The rain, it rains not every day
On the soak'd meads; the Caspian main
Not always feels the unequal sway
Of storms, nor on Armenia's plain,
Dear Valgius, lies the cold dull snow
Through all the year; nor northwinds keen
Upon Garganian oakwoods blow,
And strip the ashes of their green.
You still with tearful tones pursue
Your lost, lost Mystes; Hesper sees
Your passion when he brings the dew,
And when before the sun he flees.
Yet not for loved Antilochus
Grey Nestor wasted all his years
In grief; nor o'er young Troilus
His parents' and his sisters' tears
For ever flow'd. At length have done
With these soft sorrows; rather tell
Of Caesar's trophies newly won,
And hoar Niphates' icy fell,
And Medus' flood, 'mid conquer'd tribes
Rolling a less presumptuous tide,
And Scythians taught, as Rome prescribes,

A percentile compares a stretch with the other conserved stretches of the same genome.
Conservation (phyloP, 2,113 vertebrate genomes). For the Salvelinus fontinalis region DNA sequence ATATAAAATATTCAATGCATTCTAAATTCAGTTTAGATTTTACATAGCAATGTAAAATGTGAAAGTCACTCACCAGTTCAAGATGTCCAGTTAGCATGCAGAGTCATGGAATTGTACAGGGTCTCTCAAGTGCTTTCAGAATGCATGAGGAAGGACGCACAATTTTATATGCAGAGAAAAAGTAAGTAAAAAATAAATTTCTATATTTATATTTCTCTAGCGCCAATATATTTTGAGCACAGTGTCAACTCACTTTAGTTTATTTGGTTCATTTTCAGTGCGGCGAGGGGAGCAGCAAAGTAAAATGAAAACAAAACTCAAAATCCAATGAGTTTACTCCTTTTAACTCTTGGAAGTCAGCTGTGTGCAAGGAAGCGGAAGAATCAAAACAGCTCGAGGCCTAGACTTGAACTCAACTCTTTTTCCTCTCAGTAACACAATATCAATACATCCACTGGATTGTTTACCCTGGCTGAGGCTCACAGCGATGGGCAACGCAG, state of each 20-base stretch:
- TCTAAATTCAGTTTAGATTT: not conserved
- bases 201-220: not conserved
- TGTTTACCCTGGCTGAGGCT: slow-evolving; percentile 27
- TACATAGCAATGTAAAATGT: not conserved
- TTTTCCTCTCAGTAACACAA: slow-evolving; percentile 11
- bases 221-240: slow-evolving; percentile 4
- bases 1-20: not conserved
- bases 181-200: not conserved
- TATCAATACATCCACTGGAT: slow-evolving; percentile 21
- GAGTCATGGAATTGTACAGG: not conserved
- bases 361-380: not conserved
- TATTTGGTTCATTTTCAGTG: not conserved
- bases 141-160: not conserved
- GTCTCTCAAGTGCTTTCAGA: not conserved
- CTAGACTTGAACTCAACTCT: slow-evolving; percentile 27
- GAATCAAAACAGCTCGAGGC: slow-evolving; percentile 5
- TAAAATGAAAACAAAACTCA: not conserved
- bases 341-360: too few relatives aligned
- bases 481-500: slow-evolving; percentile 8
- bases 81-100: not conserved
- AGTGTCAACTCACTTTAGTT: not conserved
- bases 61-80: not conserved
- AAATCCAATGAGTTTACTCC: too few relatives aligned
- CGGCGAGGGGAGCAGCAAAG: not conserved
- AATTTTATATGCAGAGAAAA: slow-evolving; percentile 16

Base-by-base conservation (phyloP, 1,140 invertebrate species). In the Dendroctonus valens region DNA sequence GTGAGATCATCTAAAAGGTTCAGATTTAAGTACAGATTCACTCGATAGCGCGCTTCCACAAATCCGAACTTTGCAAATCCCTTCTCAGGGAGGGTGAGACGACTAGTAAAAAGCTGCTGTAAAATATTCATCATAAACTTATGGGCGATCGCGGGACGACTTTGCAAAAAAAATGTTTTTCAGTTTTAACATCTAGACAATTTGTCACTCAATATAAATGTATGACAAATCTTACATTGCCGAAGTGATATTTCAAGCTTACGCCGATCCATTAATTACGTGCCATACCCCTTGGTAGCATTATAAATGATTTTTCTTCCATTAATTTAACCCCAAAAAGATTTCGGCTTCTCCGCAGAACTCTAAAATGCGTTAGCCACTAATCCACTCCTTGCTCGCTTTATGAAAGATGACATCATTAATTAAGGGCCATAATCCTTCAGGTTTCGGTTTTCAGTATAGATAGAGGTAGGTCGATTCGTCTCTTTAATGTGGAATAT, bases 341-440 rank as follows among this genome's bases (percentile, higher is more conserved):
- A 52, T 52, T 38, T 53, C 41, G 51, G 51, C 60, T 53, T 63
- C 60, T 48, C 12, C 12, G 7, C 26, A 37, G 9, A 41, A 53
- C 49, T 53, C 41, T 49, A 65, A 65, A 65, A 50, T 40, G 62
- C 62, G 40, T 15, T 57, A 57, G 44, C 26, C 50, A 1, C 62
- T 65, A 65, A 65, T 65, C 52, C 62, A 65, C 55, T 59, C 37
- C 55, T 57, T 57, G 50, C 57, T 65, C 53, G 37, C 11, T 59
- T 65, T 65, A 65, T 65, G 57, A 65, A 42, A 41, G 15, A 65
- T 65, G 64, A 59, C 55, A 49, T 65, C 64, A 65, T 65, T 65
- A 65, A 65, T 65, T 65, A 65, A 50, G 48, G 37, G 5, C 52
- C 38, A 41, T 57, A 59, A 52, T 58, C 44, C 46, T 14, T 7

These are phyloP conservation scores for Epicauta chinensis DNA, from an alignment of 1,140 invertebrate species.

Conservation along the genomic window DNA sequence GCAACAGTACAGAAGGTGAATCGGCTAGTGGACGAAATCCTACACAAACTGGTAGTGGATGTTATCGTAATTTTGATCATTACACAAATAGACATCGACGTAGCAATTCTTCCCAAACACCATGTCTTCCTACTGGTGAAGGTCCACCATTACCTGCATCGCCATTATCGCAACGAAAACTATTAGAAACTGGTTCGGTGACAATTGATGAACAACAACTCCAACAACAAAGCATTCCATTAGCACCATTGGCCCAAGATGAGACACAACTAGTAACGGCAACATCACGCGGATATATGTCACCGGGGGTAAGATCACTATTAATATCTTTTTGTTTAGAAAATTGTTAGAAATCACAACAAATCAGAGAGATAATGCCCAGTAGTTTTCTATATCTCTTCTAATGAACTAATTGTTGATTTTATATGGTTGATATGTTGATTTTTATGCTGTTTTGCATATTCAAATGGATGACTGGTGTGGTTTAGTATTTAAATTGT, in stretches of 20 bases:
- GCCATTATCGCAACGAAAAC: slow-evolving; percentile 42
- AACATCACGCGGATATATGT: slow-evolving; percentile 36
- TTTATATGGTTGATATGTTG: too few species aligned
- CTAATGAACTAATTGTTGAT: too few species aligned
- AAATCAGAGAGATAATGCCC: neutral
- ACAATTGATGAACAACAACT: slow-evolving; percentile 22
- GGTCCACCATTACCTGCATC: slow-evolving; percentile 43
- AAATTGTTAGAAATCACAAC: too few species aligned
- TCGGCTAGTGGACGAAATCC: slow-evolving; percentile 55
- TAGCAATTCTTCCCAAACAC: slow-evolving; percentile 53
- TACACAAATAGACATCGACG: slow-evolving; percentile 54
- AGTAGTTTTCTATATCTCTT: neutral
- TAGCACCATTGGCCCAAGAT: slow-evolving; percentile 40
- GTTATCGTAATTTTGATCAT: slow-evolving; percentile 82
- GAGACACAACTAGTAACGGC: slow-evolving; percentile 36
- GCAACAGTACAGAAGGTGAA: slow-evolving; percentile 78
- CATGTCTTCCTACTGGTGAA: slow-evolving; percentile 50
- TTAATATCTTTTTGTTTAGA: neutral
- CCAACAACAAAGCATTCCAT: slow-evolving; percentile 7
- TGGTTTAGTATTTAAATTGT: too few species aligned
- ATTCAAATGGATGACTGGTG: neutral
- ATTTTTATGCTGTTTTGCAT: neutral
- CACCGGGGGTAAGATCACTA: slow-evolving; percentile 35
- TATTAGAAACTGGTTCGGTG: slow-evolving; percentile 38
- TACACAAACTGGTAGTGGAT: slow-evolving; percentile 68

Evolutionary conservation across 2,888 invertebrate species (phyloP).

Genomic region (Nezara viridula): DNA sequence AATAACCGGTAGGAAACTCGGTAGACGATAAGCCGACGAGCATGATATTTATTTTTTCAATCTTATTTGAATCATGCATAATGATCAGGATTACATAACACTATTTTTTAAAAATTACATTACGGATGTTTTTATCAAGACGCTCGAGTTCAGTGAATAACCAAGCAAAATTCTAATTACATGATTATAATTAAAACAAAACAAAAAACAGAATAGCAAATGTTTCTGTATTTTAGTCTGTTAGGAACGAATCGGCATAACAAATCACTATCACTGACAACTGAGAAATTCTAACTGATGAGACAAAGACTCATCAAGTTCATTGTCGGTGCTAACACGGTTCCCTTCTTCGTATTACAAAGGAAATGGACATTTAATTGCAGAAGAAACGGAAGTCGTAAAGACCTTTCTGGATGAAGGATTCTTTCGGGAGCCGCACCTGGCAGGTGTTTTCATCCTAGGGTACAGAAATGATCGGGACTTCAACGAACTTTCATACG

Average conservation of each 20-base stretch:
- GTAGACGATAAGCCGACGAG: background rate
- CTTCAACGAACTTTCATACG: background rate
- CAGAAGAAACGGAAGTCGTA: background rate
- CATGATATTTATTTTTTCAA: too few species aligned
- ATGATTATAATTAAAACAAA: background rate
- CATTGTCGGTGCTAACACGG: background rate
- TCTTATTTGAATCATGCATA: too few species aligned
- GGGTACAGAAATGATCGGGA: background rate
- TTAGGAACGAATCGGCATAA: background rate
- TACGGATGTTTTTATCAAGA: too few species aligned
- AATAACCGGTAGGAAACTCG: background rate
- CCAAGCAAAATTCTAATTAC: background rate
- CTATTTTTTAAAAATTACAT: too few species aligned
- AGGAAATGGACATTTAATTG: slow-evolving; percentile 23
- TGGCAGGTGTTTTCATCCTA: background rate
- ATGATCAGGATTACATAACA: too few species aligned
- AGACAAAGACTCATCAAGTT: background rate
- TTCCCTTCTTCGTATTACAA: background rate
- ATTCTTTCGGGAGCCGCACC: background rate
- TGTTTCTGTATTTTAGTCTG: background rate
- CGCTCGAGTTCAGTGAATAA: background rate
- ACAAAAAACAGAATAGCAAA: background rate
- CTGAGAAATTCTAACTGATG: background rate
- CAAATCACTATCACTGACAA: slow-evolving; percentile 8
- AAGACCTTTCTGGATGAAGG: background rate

Henceforth o'er narrower steppes to ride.
This site is dedicated to bringing you information about the wonder that was the Roman Empire and how its legacy still shapes our history, our language, and the foundations of our society and its institutions. The Roman Empire endures!
The City of Rome was traditionally founded in 753 B.C. by our calendar. The Romans measured their calendar from the foundation of the City, or "Anno urbis conditae". By their calendar, today is Anno Urbis ("The Year of the City") 2773.
The Roman Empire at its greatest extent comprised most of western Europe, the Middle East, and North Africa. Larger than even most modern nations, the empire was held together by a network of roads, a common language, and most of all a culture which still today exerts a powerful influence on our society and institutions, over 1600 years after the fall of Rome. No other empire or civilization has had such a lasting and significant impact on the modern world.